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How to Stop Grinding Your Teeth

It is not uncommon for people to grind their teeth due to stress or other causes. While occasional teeth grinding (called bruxism in a medical context) may not necessarily be harmful to the teeth, a repeated pattern of bruxism can have negative effects on a person’s overall oral health.

It is important to recognize the symptoms and take steps to stop grinding your teeth.

Why do people grind their teeth?

Bruxism can develop at any age and is a difficult habit to kick, in large part because it often happens when a person is sleeping. However, some people grind their teeth while awake, often when concentrating on a task like lifting something heavy or driving a car. Pinpointing the cause of teeth grinding can be the first step in stopping the problem. The main causes of bruxism are stress, crooked teeth, sleep apnea, the use of substances like alcohol, tobacco, and caffeine, or a combination of these triggers.

  • Stress
    As many as 70 percent of people grind their teeth because of a stressful lifestyle or problems with anxiety. Research suggests there is a connection between a stressful work environment and bruxism.
  • Crooked Teeth
    Crooked teeth, missing teeth, or an otherwise irregular bite can cause excessive clamping down and contraction of the jaw muscles during sleep. A pre-existing bite problem, when combined with stress, can result in teeth grinding.
  • Sleep apnea
    Sleep apnea is a serious sleep disorder that causes a person to stop breathing in their sleep, depriving the brain of oxygen. Symptoms of sleep apnea can include teeth grinding, loud snoring, lack of energy during the day, morning headaches, changes in mood, and many others. Sleep apnea can have serious and even fatal effects. If you are worried you may suffer from sleep apnea, you should seek treatment from a doctor immediately.
  • Substances
    People whose lifestyle includes smoking, drinking alcohol, and consuming caffeine are at a higher risk of grinding their teeth.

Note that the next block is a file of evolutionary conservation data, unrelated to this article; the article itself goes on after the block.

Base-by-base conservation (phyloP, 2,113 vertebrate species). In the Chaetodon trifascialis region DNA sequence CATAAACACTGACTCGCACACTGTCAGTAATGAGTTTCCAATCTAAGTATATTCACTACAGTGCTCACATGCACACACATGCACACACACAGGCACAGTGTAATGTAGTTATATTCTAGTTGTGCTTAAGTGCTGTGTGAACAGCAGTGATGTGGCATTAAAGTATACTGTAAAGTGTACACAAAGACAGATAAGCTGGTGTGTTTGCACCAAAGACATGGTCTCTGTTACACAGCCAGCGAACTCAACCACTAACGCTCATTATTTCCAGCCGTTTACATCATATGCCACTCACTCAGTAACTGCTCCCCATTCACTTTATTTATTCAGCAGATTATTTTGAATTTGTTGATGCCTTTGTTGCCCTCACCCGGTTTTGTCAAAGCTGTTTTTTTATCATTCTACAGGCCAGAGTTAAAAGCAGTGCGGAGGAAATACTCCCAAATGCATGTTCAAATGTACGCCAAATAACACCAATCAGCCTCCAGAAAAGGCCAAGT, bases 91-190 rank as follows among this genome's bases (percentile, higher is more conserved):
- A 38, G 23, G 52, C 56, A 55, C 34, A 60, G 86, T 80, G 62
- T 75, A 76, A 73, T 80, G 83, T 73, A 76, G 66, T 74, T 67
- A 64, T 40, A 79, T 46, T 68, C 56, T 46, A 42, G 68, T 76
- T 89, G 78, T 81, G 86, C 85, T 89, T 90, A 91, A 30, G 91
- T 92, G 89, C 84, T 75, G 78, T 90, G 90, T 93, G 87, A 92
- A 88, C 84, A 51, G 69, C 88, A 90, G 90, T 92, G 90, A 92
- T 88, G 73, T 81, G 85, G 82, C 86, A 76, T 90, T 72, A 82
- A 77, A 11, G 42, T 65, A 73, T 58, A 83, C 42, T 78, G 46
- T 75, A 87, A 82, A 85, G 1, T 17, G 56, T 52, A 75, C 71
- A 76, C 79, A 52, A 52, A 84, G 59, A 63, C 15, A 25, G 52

How do you know if you grind your teeth?

Often, a person who grinds their teeth doesn’t realize they have a problem until the dentist points out the damage it has done to their teeth. After years of excessive teeth grinding, this damage to the teeth can become severe; results can include fractured or loose teeth, or even losing teeth. Excessive bruxism can reduce healthy teeth to stumps. In these cases, a dentist may have to install crowns, bridges, or dentures to replace the ruined teeth.

dentist visit teeth check

Early symptoms of teeth grinding are constant headaches, an achy or tender jaw, and wear on the teeth. Oftentimes a loved one may hear you grinding your teeth at night and point it out to you. If you think you may be grinding your teeth, visit your dentist for advice.

How do you stop grinding your teeth?

The simplest and most immediately effective way to stop grinding your teeth is to have your dentist fit you with an occlusal appliance or mouth guard. A mouth guard is an implement you wear at night over your top row of teeth that greatly reduces the pressure of a clamped jaw.

Doctors and dentists may suggest mandibular advancement devices in cases where the cause of bruxism is a sleep disorder. These devices generally bring the bottom jaw forward for greater ease of breathing and to decrease snoring.

Some specialists recommend yoga or other exercise programs to reduce stress and therefore remove one of the causes of bruxism.  Yoga and meditation can fit into any schedule; a soothing evening flow right before bed may be particularly effective in targeting the problem, as it relaxes you. However, you can even find time to meditate at a desk job. Taking just fifteen minutes to focus on your breathing in a quiet environment may do the trick.

Because yoga combined with meditation is a long-term solution rather than a quick fix, targeting the main problem with a mouth guard is recommended to minimize the negative effects of bruxism immediately. However, a yoga practice can bring positive benefits to all aspects of your life, including your oral health.

Final Thoughts

Grinding your teeth during the day or at night is by no means uncommon or untreatable. Talk to your dentist if you feel you may be experiencing problems with bruxism. It’s never too late to improve your dental health and develop a better quality of life!

About the Author Robert J. Hudson

Chief editor here at Snore Nation and a proud father of two cool boys. I am a reformed snorer, a reformed smoker, a reformed overeater, a reformed city dweller and a reformed workaholic stress monster on the mission to share my insider tips to restore that quality sleep for you and your partner!

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